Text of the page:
Tesla’s Model 3 Could Cost As Little As $25K — Depending On Where You Live

Tesla is expected to release more details about its first mass-market car in the coming weeks.

(Photo courtesy of Tesla Motors)
(Photo courtesy of Tesla Motors)

Tesla CEO Elon Musk confirmed that the price of the Model 3, the electric car maker’s first mass-market car, would be around $35,000.

But, according to a recent report from Bloomberg Business, the price tag could really be much cheaper.

A Tesla representative told Bloomberg that “the $35,000 price tag on the Model 3 doesn’t include the significant federal and state incentives available to electric car buyers.”

"We can confirm it's $35,000 before incentives," a Tesla spokeswoman Khobi Brooklyn told Bloomberg. "We haven't changed our minds." 

This means that (with tax credits included) the Model 3 could end up costing as little as $25,000.

Bloomberg estimated that tax incentives — depending on the state you live in — could subtract $10,000 from the final price tag. Additionally, a report from Business Insider confirmed that there’s a federal income tax credit up to $7,500 available regardless of a buyer’s home state. 

CEO Elon Musk took to Twitter Thursday and confirmed that more details about the Model 3 would be released in coming weeks, but we do already know that the car will likely have a range of about 200 miles per charge.

At a recent event, Musk also said that he was happy with the Model 3’s progress.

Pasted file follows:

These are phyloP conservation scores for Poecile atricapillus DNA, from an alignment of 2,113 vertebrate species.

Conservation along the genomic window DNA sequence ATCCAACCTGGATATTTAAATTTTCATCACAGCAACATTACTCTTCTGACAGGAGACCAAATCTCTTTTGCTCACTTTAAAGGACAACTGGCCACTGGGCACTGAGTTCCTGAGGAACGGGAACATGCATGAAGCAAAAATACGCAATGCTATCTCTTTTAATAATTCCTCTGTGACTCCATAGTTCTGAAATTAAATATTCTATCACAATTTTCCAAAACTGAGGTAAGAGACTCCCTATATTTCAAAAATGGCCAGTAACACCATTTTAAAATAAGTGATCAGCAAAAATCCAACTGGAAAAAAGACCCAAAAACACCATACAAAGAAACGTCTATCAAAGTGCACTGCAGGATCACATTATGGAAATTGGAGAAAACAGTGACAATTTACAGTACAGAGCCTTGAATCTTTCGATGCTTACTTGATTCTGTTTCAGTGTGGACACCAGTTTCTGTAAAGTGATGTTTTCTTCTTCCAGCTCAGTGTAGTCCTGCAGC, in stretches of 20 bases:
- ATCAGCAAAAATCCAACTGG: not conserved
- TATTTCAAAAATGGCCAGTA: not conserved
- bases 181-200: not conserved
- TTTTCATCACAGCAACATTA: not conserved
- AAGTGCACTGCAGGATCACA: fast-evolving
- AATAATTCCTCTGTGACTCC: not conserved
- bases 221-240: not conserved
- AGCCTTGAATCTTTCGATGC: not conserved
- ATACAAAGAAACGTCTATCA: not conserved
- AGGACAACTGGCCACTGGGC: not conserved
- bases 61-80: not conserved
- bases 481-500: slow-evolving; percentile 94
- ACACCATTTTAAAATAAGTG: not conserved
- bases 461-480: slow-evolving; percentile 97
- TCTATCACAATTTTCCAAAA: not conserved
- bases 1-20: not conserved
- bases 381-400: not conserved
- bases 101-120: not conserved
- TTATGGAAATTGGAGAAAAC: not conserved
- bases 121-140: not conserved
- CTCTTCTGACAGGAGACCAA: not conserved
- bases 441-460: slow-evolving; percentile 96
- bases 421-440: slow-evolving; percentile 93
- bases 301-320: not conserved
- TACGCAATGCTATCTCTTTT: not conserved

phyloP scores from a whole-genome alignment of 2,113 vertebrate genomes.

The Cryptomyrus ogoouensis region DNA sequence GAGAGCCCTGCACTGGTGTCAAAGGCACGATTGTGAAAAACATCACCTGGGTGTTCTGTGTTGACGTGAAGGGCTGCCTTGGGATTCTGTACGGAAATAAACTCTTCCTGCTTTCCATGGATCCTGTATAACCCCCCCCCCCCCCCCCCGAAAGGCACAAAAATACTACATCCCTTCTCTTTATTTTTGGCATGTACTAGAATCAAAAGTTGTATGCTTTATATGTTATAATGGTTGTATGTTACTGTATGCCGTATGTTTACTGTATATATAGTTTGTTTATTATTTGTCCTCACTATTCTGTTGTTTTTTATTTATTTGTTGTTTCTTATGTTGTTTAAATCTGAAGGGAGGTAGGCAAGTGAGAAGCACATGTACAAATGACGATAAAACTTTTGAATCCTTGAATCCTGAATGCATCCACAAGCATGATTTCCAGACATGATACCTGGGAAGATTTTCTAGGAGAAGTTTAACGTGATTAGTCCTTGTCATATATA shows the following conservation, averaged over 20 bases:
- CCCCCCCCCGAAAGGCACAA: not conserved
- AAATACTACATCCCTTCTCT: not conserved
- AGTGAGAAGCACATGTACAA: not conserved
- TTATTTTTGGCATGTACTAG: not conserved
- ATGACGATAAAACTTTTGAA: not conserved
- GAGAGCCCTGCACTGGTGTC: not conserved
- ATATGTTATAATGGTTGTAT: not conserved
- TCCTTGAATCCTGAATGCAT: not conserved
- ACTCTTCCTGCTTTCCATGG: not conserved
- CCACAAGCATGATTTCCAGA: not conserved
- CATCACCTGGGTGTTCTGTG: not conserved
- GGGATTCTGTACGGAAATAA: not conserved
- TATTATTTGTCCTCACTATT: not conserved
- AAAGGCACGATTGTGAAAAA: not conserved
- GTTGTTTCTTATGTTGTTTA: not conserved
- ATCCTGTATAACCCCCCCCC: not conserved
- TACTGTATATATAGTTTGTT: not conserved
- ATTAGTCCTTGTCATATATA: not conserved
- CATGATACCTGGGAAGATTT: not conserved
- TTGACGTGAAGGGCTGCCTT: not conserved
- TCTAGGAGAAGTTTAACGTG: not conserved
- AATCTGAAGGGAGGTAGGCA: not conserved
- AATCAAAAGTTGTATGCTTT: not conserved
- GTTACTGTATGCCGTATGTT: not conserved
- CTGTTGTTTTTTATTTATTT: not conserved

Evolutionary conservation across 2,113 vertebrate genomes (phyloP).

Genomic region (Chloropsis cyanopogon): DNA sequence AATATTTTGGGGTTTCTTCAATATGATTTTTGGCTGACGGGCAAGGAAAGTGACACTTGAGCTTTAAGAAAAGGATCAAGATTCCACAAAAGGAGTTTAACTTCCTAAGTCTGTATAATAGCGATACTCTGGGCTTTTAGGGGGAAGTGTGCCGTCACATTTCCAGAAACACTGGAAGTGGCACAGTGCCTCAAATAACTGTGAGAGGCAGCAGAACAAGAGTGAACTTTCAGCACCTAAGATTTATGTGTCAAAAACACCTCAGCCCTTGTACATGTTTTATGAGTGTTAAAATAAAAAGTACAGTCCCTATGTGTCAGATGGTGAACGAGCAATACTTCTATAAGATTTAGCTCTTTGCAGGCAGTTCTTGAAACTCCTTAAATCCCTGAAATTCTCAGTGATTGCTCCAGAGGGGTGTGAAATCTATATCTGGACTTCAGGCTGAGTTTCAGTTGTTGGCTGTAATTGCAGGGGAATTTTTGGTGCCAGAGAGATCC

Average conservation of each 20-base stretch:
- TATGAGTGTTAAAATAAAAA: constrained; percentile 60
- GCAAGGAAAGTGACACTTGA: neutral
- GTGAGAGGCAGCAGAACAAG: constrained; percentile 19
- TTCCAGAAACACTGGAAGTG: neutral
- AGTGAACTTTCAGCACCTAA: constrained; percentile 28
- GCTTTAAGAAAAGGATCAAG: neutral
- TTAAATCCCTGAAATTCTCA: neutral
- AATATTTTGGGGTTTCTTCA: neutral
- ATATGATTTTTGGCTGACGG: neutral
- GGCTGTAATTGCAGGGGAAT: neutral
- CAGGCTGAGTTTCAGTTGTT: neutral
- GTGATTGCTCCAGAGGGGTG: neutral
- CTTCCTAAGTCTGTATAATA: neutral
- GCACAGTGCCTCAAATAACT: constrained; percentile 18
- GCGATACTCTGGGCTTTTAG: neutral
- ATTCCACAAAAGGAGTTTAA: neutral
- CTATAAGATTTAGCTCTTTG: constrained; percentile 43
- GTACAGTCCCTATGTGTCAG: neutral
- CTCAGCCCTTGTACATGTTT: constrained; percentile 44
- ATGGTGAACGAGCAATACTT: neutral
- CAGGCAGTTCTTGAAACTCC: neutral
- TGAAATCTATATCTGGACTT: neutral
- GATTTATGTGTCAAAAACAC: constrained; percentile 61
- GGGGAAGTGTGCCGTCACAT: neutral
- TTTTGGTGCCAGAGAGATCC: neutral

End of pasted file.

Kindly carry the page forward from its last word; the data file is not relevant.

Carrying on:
"I do feel pretty optimistic about the Model 3,” Musk said.

“The key thing with the Model 3 is higher volume at a lower price. It is a smaller car, and without as many bells and whistles as the Model S or X. But the goal is to have a very compelling, affordable, mass market electric vehicle and I feel pretty good about that goal." 

On Wednesday, Tesla also reported its fourth quarter earnings and forecasted its predictions for 2016.

Although Tesla confirmed a financial loss, the company’s shares are still up because Tesla expects to ship between 80,000 to 90,000 Model S and Model X cars in 2016 (surpassing the original forecast of 76,000).

These estimations, of course, don’t include the Model 3, which Tesla expects to deliver in 2017 although reservations will be accepted starting March 31.

Will the Model 3’s lower price mean sacrificing some of Tesla’s best features? Is this a dream come true for Tesla enthusiasts or is it too soon to tell?

Comment below or tweet me @MNetAbbey.

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